You might not know everything about cryptocurrencies or what the blockchain technology means, but you sure have heard of it so many times that it's now the perfect chance for you to understand what it is and whether or not it has made it to our region.
Visualizing The Expanding Universe Of #Cryptocurrencies. #Infographic https://t.co/2ZuZSHD7le #fintech #bitcoin #ethereum #edtech #elearning #insurtech #cryptocurrency #cryptoeconomy pic.twitter.com/vyPfQtZpoH— Juan José Calderón Amador (@eraser) August 15, 2020
While it was barely a topic of discussion, one that was only limited to financing experts prior to 2008, cryptocurrencies are now an interesting topic for almost everyone, especially after people who invested in it more than a decade ago have reported huge profit. But how does it all work?
Cryptocurrencies are digital trading means through which people can store assets and purchase products and transfer money between two sides without the need for a third party such as central banks.
In addition to eliminating governments' ability to overwatch or control money transactions, cryptocurrencies are highly interesting to people who value the fact that they are encrypted; which means that they protect the identities of individuals on both sides of transactions, and block attempts to interfere in them.
The first of many cryptocurrencies to achieve unprecedented success was Bitcoin. Launched in 2008 by a yet-to-be-identified Japanese individual with the pseudo name Satoshi Nakamoto, one Bitcoin now equals at least $11,500.
Besides Bitcoin, the cryptocurrencies world includes big names such as Ethereum, Ripple, Litecoin, Tether, and many others.
Ever since it emerged across the world, Bitcoin and other cryptocurrencies have not all been allowed in Middle Eastern countries, rather governments have followed a very careful approach allowing it amongst individuals, especially as the region continues to live through several militant conflicts where rebel groups could make use of the smart technology.
Additionally, experts have warned that cryptocurrencies might soon be used for fraud and money laundering, urging governments to develop regulations that can maintain safe and legal transactions of cryptocurrencies.
In 2019, Saudi Arabia and the United Arab Emirates announced a bilateral cryptocurrency called Aber, to facilitate transactions between the two governments. Last October and reporting the considerable success of Aber, Saudi Arabia didn't rule out the possibility of extending transactions with other regional countries.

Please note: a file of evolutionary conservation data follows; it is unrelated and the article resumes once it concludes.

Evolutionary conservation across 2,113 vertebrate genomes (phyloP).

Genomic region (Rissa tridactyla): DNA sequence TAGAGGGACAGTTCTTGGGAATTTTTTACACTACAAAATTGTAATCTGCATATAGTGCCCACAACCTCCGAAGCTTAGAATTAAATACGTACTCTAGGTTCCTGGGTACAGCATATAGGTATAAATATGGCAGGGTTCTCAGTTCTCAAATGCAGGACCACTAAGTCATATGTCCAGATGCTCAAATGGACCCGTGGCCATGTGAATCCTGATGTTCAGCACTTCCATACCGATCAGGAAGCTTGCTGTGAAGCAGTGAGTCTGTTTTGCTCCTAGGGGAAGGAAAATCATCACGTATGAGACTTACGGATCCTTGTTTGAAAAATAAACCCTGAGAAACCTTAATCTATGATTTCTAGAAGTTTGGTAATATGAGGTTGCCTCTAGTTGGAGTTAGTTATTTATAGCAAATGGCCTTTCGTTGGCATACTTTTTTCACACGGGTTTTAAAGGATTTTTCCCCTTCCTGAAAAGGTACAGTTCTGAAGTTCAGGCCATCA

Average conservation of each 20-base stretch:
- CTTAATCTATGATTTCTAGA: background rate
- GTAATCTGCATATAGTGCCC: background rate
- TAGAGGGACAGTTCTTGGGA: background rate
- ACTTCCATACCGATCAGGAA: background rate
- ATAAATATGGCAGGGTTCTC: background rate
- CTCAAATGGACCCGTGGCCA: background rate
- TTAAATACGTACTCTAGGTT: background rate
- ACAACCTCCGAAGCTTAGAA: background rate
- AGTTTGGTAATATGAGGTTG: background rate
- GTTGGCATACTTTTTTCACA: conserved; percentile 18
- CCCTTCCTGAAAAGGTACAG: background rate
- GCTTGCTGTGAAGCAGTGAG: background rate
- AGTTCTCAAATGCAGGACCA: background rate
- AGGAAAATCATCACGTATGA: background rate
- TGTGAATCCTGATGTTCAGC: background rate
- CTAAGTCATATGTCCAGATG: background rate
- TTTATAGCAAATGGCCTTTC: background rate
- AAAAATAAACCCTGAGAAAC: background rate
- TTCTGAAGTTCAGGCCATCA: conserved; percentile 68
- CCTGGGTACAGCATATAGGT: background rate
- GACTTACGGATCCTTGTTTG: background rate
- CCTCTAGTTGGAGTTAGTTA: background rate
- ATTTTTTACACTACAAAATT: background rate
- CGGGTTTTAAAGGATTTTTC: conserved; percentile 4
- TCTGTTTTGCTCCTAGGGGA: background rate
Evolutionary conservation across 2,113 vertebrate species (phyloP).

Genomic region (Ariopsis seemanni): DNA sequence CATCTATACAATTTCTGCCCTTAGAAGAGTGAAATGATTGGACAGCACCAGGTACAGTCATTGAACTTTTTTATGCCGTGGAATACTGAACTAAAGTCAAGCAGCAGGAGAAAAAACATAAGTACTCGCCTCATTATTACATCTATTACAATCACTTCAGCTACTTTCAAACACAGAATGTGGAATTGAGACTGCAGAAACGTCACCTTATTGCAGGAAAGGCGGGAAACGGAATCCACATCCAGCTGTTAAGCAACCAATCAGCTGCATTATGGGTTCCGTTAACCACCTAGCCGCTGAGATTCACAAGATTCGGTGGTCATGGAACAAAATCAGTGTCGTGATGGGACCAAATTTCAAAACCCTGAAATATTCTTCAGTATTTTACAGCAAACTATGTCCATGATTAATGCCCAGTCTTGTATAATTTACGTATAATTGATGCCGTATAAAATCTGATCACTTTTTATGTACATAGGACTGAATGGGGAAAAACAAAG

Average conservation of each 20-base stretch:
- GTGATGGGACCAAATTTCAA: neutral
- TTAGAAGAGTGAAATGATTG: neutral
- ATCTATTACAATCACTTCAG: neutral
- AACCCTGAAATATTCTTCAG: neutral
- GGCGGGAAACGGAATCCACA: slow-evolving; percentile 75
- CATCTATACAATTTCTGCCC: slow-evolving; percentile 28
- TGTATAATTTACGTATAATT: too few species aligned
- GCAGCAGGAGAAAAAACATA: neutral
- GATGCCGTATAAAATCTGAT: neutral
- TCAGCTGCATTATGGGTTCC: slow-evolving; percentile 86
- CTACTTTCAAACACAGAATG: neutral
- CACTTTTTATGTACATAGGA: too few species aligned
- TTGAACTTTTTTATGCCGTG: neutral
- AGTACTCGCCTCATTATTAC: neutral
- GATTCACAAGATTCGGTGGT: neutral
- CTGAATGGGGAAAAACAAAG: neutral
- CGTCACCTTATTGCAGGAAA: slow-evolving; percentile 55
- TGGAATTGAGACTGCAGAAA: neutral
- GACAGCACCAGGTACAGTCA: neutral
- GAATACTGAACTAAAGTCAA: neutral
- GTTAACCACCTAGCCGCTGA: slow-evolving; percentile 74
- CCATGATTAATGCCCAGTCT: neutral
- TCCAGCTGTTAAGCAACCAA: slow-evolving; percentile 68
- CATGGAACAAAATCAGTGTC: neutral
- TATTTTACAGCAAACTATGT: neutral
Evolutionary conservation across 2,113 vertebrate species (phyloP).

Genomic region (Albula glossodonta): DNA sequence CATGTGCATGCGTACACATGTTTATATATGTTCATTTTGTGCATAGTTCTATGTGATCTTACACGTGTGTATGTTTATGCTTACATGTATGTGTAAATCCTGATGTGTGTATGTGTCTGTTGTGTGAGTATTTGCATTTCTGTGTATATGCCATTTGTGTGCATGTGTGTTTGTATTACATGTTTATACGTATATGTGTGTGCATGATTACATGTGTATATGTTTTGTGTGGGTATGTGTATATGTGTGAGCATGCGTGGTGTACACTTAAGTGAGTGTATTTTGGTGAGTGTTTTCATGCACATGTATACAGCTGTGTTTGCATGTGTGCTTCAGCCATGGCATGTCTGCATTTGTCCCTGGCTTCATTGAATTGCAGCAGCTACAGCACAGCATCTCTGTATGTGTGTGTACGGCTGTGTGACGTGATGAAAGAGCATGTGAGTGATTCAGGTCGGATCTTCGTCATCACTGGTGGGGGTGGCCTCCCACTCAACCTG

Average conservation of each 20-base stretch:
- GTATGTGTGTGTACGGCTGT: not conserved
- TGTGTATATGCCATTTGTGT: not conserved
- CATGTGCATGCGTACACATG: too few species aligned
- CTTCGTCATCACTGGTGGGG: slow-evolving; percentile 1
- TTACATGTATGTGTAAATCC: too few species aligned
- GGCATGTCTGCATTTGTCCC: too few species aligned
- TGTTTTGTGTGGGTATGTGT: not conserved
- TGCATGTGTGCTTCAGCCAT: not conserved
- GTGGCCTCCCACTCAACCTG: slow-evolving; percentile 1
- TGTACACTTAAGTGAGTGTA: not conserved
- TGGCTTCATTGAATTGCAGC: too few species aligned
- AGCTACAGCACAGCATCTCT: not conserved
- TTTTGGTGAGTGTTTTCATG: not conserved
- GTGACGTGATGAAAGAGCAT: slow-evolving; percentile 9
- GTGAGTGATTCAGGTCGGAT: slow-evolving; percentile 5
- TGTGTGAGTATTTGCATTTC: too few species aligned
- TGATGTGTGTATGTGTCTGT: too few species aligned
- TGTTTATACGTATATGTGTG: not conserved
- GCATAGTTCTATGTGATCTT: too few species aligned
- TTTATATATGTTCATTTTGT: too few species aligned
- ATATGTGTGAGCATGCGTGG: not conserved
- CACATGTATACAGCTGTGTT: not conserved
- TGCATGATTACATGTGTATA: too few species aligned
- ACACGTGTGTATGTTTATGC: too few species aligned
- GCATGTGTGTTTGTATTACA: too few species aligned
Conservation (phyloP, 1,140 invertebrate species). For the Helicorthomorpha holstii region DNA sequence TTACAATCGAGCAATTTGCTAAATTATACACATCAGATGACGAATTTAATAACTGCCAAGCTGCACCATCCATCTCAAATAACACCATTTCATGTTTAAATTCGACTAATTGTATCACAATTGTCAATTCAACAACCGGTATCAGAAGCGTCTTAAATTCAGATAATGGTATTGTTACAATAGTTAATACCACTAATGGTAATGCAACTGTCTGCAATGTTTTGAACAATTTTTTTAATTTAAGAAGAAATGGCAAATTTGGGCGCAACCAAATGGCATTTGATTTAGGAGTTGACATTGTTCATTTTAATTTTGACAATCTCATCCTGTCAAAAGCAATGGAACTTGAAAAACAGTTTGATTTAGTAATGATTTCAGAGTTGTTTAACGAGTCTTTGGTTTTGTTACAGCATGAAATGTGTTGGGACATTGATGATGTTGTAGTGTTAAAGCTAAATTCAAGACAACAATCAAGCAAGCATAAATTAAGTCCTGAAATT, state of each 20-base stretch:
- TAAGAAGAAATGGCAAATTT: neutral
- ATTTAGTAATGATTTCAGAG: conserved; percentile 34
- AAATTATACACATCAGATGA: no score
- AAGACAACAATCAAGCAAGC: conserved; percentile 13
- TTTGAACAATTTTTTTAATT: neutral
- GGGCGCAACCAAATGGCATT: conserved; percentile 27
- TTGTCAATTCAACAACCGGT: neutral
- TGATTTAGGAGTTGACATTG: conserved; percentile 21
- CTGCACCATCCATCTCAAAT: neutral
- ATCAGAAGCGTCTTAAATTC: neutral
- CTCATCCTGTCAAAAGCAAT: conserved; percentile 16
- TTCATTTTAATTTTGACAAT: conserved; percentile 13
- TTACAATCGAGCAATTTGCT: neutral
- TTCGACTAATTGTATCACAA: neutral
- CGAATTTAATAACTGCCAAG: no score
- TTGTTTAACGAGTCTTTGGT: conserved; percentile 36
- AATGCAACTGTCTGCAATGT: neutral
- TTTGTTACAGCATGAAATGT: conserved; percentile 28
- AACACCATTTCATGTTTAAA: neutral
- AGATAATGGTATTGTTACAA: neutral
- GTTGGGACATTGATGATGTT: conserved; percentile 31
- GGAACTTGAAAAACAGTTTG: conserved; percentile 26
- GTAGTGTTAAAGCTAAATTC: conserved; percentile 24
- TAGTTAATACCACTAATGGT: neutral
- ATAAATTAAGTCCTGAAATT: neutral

By 2021, 50% of government transactions conducted in the UAE are expected to be performed using blockchain platforms, according to the UAE's Blockchain Strategy 2021. In March 2019, Bitcoins were made available for purchase to residents of Dubai by an Indian company that installed an ATM kiosk that is equipped with technology that tracks the live updates that occur on Bitcoin prices.
Moreover, some banks in the GCC countries have reportedly begun running pilot programs in cooperation with global cryptocurrencies under government supervision, aiming to help local banks "improve their instant payment tools."
In 2019, the Bahrain-based Rain exchange platform which has been hailed as the Middle East's cryptocurrency exchange platform was licensed by the Central Bank of Bahrain and was able to "raise $2.5 million in seed funding."
After a strict ban on Bitcoins by the Jordanian government, a limited number of businessmen and owners of small businesses can now use the cryptocurrency.
Now that you've learned about cryptocurrency and the careful approach that has been followed in its regard in the Middle East; would you consider cryptocurrencies for money transactions? Do you think it's safe enough already? Do you think it's risky to invest in cryptocurrencies during the current economic crisis?
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